What will research in the field of herbal medicines look like in the future?
What is the future of research into herbal medicines? This question was dealt with by experts at an event organized by the non-profit committee for research on natural medicine in Munich. Her conclusion: the bureaucratic hurdles have to be revised and medical research as a whole has to be adapted more closely to the individual needs of patients. Phytotherapy can make an important contribution to this.
Germany has lost its leading position in Europe in self-medication: The number 1 is currently Russia. While the market for OTC preparations in Eastern Europe grew by nine percent last year and still increased by one percent in Europe as a whole, it fell by one percent in Germany in the same period, reported Prof. Dr. Michael Habs, Karlsruhe. This also has negative consequences for research in this country, which is almost entirely borne by industry. If Germany is to become more attractive again for phyto research, the inadequate property rights and the high bureaucracy costs must be corrected. This is the only way to maintain the traditional pioneering role. Phyto-research can then also help to better meet the increasingly louder demand for individualized medicine.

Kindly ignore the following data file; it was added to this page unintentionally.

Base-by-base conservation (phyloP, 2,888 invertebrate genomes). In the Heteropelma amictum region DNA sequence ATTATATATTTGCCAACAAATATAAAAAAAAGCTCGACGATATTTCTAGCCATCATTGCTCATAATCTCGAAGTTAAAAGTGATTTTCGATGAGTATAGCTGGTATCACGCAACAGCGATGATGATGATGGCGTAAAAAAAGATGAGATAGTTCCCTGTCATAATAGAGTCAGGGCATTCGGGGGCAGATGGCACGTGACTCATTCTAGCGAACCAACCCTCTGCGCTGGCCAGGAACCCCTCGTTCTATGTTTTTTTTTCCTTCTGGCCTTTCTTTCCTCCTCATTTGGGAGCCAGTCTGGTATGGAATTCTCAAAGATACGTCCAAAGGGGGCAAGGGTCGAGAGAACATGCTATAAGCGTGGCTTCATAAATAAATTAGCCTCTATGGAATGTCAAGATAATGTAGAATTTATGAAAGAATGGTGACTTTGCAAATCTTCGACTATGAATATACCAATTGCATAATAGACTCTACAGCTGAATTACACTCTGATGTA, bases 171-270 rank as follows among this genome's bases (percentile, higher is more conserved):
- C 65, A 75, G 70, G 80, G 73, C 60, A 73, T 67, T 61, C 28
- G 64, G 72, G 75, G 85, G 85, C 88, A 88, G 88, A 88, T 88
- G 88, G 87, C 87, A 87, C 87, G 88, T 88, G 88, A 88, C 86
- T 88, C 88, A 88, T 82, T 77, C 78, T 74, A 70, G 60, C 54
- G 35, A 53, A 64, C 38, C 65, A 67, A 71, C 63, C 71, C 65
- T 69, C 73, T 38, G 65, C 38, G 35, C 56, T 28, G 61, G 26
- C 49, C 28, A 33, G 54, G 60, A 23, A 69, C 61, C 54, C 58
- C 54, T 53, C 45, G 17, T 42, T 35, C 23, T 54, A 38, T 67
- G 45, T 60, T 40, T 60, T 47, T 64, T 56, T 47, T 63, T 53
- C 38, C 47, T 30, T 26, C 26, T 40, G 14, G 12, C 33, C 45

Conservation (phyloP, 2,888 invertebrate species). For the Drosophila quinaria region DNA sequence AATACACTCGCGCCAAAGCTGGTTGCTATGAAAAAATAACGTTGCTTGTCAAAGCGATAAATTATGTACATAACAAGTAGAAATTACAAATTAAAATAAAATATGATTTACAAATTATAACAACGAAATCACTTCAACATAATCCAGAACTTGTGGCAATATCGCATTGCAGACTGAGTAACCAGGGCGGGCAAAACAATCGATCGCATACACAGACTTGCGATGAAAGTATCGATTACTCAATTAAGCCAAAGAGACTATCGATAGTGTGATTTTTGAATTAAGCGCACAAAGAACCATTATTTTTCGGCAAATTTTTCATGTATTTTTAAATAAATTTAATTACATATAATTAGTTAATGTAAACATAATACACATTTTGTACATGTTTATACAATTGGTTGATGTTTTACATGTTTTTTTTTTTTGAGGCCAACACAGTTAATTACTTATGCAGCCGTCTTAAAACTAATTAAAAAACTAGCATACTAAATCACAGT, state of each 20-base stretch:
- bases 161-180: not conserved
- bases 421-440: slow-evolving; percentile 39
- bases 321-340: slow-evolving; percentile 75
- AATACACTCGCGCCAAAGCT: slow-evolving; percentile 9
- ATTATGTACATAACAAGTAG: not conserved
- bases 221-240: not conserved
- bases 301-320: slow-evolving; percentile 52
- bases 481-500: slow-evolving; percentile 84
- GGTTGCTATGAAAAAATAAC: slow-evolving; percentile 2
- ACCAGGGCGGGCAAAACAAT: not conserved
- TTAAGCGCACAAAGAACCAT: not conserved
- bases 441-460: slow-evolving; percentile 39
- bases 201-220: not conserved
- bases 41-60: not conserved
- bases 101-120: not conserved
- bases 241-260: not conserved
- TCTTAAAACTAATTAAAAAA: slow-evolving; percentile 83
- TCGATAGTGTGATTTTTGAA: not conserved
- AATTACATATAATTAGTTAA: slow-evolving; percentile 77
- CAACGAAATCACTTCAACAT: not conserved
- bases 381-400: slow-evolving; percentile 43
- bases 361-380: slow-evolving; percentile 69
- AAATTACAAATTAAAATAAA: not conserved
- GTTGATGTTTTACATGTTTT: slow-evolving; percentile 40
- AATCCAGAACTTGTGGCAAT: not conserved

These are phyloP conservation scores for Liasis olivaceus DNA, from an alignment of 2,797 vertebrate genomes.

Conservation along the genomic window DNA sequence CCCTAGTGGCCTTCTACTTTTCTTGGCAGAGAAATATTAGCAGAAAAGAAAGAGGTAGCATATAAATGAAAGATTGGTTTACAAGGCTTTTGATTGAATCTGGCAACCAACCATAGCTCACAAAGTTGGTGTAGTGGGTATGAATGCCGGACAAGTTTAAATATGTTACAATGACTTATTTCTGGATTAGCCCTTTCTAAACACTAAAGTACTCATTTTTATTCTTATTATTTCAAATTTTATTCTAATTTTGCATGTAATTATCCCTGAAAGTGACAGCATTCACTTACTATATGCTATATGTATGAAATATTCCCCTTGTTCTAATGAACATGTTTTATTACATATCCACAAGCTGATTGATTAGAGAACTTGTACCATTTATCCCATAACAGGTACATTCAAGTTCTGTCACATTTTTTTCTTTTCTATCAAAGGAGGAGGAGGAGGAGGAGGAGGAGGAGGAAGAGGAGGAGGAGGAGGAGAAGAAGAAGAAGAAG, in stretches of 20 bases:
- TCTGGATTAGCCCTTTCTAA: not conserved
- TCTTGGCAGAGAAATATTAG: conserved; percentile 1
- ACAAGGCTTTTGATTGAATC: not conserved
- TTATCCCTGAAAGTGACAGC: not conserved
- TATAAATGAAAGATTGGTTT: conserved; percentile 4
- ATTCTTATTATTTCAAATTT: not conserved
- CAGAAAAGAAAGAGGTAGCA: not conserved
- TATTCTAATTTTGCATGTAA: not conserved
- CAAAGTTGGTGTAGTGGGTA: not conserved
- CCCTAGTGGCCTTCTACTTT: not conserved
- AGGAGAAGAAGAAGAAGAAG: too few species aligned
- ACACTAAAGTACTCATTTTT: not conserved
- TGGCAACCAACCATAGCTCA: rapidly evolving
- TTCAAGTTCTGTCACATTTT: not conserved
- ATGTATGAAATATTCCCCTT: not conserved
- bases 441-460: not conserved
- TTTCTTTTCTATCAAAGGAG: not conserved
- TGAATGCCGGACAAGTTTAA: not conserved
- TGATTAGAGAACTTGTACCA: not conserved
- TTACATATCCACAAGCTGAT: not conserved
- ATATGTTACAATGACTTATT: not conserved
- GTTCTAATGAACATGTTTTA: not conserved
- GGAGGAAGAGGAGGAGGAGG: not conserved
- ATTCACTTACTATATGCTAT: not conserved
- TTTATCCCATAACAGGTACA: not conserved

Although high-quality herbal medicinal products are clearly effective when used correctly, as has been proven in numerous studies, they are rarely included in the guidelines of scientific societies, explained Prof. Theo Dingermann, Frankfurt. This is mainly due to the fact that experts generally only perceive the medicinal plant and not the specific medication when assessing it. Research has long shown how different different products from a drug can be in terms of their molecular composition and their action profile. The quality of the medicinal plant or part of the medicinal plant used is just as important here as the solvent for extraction and the specific manufacturing process. One would therefore have to optimize the previous evaluation practice: more phyto-experts should be represented in the guideline commissions, demanded Prof. Dingermann. (kfn)
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